Areas Covered In This Webinar :
This webinar will begin by defining why a business-process focus enables better management and communication of risk, control and compliance.
The webinarthen will define what a business process is, and will present a business process frameworkthat comprises the general scope of any organization by its component processes, activities and task; and then, for each activity, will identify its inputs, outputs, the controls and constraints on it, and the tools and mechanisms – including the performers themselves -- used to perform it, so that it provides an integrated view of work. That integrated view of the work can be documented in related policy and procedure, which should identify the who, what, why, where, when and how—or said more completely, who does the work, how the work is done, why the work is done, where the work is done, when the work is done, and what "the work" is.
The webinar will present IDEF as a framework for each activity of a business process, as well as a composite framework for the overall set of business processes. For this, the webinar will present Michaels Porter’s value chain of nine process sets – five in what he calls the value chain, and four process sets in what he identifies as infrastructure. From that, the webinar will use those nine process sets to dig down, through several levels of specificity, to components of each process set, down to activities, in many cases. These activities and their flows -- the who, what where, when, why and how -- will be defined in general, in what is called the logical design -- and then can be tailored to the conditions of the specific enterprise -- in what is called the physical design -- and then can be connected to each other because the output of one activity can become the input to another activity, and it is that output where risk, control and measuring and monitoring can reside, where compliance management is. Relevant metrics -- key risk and control indicators – will be presented and examples of their use will be described.
The webinar will look more closely at how business processes can be defined and organized, to shape measuring, monitoring, communicating and managing.An organization has three types of related and reinforcing business processes: design processes for defining and directing what is to be done, execution processes for doing what is to be done, and monitoring processes – is for confirming that by doing “it,” the intended results are achieved.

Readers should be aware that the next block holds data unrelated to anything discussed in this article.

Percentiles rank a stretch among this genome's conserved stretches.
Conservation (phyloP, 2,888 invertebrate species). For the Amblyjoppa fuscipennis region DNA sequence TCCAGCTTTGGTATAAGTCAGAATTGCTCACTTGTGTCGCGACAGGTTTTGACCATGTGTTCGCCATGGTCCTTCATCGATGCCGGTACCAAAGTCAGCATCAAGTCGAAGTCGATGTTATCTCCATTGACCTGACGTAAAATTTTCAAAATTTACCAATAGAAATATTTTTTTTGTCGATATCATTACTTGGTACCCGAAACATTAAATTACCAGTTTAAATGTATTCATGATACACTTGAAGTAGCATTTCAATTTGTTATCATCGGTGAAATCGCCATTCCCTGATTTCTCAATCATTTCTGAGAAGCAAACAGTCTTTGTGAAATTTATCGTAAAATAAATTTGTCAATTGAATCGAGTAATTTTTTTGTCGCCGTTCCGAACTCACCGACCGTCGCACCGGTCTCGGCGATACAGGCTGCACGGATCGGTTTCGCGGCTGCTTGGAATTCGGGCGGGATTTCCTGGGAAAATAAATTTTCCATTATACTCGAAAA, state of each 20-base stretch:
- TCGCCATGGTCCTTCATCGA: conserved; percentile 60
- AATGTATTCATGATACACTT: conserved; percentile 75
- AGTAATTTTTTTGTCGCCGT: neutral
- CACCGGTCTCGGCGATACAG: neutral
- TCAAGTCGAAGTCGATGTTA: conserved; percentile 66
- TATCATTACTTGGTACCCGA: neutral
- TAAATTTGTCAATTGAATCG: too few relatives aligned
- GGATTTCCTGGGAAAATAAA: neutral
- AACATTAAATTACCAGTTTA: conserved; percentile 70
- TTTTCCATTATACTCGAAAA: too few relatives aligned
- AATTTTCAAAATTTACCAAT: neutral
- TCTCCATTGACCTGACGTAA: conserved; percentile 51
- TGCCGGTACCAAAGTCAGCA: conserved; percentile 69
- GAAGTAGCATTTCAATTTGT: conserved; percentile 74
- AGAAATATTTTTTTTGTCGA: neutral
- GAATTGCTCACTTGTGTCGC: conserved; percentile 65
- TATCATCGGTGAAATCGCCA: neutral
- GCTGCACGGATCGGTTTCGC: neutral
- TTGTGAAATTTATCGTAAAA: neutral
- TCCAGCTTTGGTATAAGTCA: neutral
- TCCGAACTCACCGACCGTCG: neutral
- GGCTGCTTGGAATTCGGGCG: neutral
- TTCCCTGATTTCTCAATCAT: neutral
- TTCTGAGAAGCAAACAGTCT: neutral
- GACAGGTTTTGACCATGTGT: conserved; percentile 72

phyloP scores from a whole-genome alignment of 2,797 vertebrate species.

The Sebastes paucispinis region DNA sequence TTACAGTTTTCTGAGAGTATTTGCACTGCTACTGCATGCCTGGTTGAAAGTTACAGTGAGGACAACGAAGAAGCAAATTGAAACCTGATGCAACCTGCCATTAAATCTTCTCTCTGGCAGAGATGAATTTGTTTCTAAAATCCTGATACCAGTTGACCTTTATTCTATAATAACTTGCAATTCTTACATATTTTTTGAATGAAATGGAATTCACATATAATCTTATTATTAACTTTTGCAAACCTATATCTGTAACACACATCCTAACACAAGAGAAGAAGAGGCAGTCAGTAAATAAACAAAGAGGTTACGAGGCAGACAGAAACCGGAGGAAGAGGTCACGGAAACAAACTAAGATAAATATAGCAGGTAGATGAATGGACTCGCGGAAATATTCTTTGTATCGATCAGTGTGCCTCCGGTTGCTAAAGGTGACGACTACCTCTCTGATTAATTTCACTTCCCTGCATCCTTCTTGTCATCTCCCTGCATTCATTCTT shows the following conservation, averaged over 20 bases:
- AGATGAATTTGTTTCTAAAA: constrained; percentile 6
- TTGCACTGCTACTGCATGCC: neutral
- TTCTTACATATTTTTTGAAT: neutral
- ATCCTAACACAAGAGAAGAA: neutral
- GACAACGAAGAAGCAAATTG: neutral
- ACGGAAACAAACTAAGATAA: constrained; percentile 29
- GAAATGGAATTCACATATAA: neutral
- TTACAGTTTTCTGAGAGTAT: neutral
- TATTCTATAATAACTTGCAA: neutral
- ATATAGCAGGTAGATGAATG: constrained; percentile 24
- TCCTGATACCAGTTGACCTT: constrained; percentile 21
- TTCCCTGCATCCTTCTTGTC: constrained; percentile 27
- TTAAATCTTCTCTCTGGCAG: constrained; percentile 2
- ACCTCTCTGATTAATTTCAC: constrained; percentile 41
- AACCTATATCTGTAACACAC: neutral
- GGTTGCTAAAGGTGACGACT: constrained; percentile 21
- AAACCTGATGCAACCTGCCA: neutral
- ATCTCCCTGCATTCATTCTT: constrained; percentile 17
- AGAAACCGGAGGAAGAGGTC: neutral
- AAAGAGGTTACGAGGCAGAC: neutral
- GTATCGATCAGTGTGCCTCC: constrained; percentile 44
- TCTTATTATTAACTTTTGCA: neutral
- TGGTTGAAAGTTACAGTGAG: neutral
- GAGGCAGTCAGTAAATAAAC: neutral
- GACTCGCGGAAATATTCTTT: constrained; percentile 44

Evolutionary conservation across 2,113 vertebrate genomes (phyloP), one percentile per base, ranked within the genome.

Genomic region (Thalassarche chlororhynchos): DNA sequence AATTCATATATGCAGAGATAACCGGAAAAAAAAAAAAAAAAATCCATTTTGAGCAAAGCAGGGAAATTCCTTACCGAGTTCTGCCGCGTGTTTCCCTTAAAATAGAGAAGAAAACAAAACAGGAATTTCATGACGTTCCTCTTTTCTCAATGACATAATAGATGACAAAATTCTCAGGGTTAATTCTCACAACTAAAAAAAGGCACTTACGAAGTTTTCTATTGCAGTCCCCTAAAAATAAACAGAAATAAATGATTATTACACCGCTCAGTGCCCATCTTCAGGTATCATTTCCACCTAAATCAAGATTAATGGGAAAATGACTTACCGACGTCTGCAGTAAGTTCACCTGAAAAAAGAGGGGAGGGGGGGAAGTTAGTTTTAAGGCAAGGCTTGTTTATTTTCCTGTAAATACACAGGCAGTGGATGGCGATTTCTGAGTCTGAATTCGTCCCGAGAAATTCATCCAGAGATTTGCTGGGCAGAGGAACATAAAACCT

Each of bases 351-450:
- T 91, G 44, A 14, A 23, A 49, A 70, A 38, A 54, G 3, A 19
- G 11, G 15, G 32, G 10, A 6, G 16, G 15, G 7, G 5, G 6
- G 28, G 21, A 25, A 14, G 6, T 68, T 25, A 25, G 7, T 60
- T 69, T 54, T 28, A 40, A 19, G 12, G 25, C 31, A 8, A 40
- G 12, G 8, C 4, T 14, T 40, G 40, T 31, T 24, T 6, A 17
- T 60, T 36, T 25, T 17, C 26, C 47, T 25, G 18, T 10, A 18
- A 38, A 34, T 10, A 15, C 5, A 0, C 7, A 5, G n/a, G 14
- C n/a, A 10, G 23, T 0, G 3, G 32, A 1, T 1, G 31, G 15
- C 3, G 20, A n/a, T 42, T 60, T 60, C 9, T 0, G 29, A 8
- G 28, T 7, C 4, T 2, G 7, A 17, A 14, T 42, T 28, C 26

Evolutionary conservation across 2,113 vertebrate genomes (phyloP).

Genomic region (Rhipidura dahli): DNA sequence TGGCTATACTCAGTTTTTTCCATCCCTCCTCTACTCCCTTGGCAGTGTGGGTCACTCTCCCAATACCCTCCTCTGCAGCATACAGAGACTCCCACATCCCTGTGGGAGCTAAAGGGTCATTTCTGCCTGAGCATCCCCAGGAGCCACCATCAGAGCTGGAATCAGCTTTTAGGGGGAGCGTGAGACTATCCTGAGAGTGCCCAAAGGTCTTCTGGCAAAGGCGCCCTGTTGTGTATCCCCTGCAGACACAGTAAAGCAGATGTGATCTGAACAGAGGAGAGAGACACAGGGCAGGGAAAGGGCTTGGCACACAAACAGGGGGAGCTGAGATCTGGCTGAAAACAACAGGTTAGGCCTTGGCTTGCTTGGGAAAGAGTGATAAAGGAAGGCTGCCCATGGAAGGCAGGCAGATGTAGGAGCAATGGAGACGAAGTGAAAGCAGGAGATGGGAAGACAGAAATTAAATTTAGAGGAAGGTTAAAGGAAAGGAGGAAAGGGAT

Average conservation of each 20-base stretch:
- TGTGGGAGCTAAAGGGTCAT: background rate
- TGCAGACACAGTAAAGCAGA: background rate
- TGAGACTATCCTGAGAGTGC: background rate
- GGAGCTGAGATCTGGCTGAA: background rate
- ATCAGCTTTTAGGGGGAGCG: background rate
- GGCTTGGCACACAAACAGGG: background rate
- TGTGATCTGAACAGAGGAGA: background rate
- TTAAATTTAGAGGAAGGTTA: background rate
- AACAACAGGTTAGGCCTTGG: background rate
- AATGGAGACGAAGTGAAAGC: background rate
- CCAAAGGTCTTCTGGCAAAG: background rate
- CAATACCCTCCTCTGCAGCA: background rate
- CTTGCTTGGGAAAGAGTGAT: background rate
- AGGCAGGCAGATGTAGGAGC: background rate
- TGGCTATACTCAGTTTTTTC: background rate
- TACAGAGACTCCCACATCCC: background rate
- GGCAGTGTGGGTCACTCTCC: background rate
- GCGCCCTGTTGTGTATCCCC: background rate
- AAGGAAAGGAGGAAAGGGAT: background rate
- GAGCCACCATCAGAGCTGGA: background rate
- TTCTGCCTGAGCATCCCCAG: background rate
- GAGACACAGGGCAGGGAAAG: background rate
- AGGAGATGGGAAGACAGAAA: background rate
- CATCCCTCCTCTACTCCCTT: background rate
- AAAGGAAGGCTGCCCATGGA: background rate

This categorization of process types and the processes themselves can shape the table of contents for a risk manual dealing with measuring and monitoring.
Such a manual can help youto determine -- by applying the tools to the areas discussed -- that all of the components of an activity are appropriate, evident and consistent, and if they link well to the preceding and the following activities. In effect, this framework can establish the basis – the content -- for each page of the manual, actual examples of which will be sown and discussed.
Learning Objectives :
Learn how to apply business-process design, measurement, communication and monitoring
Learn business-process management – for risk, control and compliance management
Learn why this approach is more effective and efficient than functional management
Who Will Benefit :
Leaders and Members of Cross-functional Teams dealing with Risk, Control and Compliance Management
Speakers Profile :
Until his recent retirement from PwC, Mr. Schwartz had been the partner responsible for the consumer products industry management consulting practice in its Eastern Region. He also had led the financial management practice. Previously, Mr. Schwartz was a senior vice president of Booz, Allen & Hamilton Inc., playing lead roles in the financial management, risk and controls, operations management, systems, and telecommunications practices; and had been responsible in the Eastern Region for the financial management services practice and for the administrative management services practice; and had been CFO. Typical consulting projects that he led include:
Revising the organization, processes and systems of a major consumer products manufacturer, resulting in share and service gains, and cost and asset reductions
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by AtoZ Compliance (a month ago!)